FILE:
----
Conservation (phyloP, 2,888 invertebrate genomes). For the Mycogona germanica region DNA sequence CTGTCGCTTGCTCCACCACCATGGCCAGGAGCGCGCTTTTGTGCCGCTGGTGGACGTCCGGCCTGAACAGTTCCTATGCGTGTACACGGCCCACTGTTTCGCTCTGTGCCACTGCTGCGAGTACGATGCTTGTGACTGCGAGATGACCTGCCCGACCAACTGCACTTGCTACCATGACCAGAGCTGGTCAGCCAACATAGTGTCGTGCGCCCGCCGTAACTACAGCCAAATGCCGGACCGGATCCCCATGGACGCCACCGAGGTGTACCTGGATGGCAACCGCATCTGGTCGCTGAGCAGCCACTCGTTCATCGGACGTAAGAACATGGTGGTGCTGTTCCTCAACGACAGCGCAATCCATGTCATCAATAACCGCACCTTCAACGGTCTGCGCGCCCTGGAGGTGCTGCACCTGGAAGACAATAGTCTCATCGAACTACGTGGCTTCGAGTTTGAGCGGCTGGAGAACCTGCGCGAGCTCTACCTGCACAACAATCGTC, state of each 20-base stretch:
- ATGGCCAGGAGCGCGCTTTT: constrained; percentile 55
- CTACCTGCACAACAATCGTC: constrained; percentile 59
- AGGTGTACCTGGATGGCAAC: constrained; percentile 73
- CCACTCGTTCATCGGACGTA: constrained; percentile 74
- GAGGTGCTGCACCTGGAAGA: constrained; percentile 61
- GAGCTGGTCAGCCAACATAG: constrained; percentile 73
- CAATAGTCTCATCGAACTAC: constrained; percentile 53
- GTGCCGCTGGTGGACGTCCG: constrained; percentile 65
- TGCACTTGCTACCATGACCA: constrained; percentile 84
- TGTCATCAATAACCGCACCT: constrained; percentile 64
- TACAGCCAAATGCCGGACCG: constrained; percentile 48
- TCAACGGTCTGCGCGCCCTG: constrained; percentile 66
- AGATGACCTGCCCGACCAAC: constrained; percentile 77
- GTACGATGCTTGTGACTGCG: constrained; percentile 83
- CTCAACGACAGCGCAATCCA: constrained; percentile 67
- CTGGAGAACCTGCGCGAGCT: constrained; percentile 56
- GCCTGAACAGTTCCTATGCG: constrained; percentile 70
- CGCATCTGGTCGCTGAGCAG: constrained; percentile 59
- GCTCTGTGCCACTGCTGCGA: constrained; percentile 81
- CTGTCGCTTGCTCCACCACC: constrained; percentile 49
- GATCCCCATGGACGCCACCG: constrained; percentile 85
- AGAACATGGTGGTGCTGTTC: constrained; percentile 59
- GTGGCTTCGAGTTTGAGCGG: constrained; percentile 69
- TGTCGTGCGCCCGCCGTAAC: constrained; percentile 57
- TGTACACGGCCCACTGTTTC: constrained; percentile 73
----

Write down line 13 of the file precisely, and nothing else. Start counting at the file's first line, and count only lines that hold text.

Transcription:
- TCAACGGTCTGCGCGCCCTG: constrained; percentile 66